You remember King Saul was commanded of the Lord in that memorable account in I Samuel chapter 15 to slay everything. What happened? Why, he came back to Samuel quite pleased with himself and said, “I have performed the commandment of the Lord.” Samuel answered, “What meaneth then this bleating of the sheep in mine ears, and the lowing of the oxen which I hear?” Is this obedience? No, of course, not. He had equivocated, he had hesitated, he had spared when he should have slain. How is it with our hearts, and our repentance? Do we come to the Lord and say we have repented of this, that and the other, when there is something that we have spared, some lust, some idol, some sin, which we have not or cannot give up? You want all sin forgiven? Then the Lord requires that you demonstrate your sincerity, not by becoming sinless, not by gaining complete victoryÂ—that is not in your powerÂ—but by steadfastly setting your face against every known sin, so that when you pray, and you ask for forgiveness your heart and conscience will bear you out, you are clear of any wilful or perverse commission of sin or omission of duty, and you can stand before Him with that godly sincerity. Oh! it must be so. You would not wish to come before the Lord, the blessed God, hugging in your bosom that abominable thing which He hates. No. There can be no hope of full enjoyment, no forgiveness, all the time there is this confederacy with evil. So we read in Job, “Are the consolations of God small with thee? Is there any secret thing with thee?” (Job 15. 11). There were some strange gods in Jacob’s house, and he said. ‘Find them, bury them, take them away.’ (Genesis 35. 2 and 3). So there are of times lurking in our hearts and lives, evils, idols, imagery, things not utterly forsaken, besetting sins, darling sins. How they cleave!
Well, there is no forgiveness granted or to be enjoyed while these are entertained. Can you say that the Lord has brought you to that sincerity of the Psalmist here, “Thou hast proved mine heart; Thou hast visited me in the night; Thou hast tried me, and shalt find nothing; I am purposed that my mouth shall not transgress.” Happy will you be if your conscience clears you in this matter. You say. ‘I am not sinless, I dare not claim that. I sin every day, at this very moment, but I can say, so far as I can judge my own sincerity, that I am in arms against it, I am engaged in a warfare, and there is no discharge in this war. I am set against it with this resolve to fight on and either fall in battle or gain deliverance at last. It is not those outward sins only, but heart sins, secret sins, and matters which involve motives, inward principles, the thoughts and intents of the heart, which are registered and known, and though I cannot cast them out, yet one thing, I am resolved not to give them peace, not to entertain them, not to provide house and home for them. They are intruders. I hate them. I am a wretched man, a wretched woman, a wretched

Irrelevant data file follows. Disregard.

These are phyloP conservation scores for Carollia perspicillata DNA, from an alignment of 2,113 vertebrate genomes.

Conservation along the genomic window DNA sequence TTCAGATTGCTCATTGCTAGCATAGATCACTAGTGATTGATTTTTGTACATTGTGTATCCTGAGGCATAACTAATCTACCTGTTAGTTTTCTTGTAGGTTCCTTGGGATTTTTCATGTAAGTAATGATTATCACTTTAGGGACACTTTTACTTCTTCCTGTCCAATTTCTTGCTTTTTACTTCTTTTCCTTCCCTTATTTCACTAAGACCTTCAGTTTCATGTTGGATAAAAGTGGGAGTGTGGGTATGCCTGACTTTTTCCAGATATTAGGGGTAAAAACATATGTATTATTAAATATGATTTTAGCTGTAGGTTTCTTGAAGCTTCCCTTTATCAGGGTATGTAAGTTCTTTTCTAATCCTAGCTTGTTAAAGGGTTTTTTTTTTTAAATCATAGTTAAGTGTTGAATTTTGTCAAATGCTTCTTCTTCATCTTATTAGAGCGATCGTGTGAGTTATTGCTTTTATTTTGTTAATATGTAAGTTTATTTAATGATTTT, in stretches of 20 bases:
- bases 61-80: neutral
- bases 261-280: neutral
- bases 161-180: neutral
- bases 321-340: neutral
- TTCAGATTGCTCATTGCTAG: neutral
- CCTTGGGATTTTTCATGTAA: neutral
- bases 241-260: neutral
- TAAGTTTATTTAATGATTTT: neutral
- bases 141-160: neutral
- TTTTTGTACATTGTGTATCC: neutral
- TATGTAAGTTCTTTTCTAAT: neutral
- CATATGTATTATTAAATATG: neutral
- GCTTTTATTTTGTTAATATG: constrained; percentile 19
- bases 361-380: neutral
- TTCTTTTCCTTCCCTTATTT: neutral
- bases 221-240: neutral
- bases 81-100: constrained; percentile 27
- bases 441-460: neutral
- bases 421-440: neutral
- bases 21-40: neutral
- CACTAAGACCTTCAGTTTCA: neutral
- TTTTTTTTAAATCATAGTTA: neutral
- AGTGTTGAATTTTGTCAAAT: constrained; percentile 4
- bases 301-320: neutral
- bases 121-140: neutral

child because of this. I am resolved to fight on in His strength. I am repenting every day, and thus declare my sincerity against bosom sins, denying myself, fighting against the desires of the flesh and of the mind, which others can tolerate and speak lightly of.’ But with you, if your heart is single and right, there is no little sin, and you know that the very “thought of foolishness is sin.” If you can follow me there, it is a good sign of your sincerity. On the other hand, do you find your heart convicting you, does sin break out again, do you repent of your repentance? Do you find yourself breaking through all restraints and returning again like the sow to her wallowing in the mire? Alas, there is a need of a stronger proof of sincerity than this, if you still love sin, and return to it, though you come before the Lord and ask for forgiveness. Shall you harbour in your heart this evil? Do you remember He requires truth in the inward parts; and in the hidden part He makes us to know wisdom?
But further, let me ask you this. How is your heart affected toward the Lord Jesus Christ? You are seeking forgiveness of your sin, pleading His precious blood and righteousness, pressing your request in His Name for this great blessing, but here again, are you sincere throughout? and by that I mean, do you renounce not only your sins, but all your goodness? Can you say,
“Nothing in my hand I bring;
Simply to Thy cross I cling;
Naked, come to Thee for dress;
Helpless, look to Thee for grace.”
Are you willing in the matter of salvation, forgiveness and Justification to surrender all the glory to Him? Can you say He is your one Object; there is no other foundation nor refuge nor basis of hope, but the finished work of the blessed Redeemer? Can you say so? Are you sure? Or do you seek to divide the glory with Him? Have you got a handful of good works behind you? Are you seeking to make up full weight by casting His Name in the scale, or are you made willing to be humbled under the mighty hand of God, and brought to this place, with nothing to pay? not a scrap, not a rush, not a handful, saying, ‘I am poor, I am destitute, I am cast upon the mercy of God in the blessed Redeemer, and all that He has done. This one thing I desire, forgiveness through the Lamb of God. Here is my hope; here is my request.’ That is good then, you have been brought to a point as to who is to have the glory, the honour and the credit in this great matter. You have come to the end of all perfection, the end of yours, the end of everybody’s. You cannot rest in the good opinion of your friends, or your minister; you cannot trust to your prayers, your repentance, your righteousness; you cannot take refuge in any degree of experience you have had. Very goodÂ—you are driven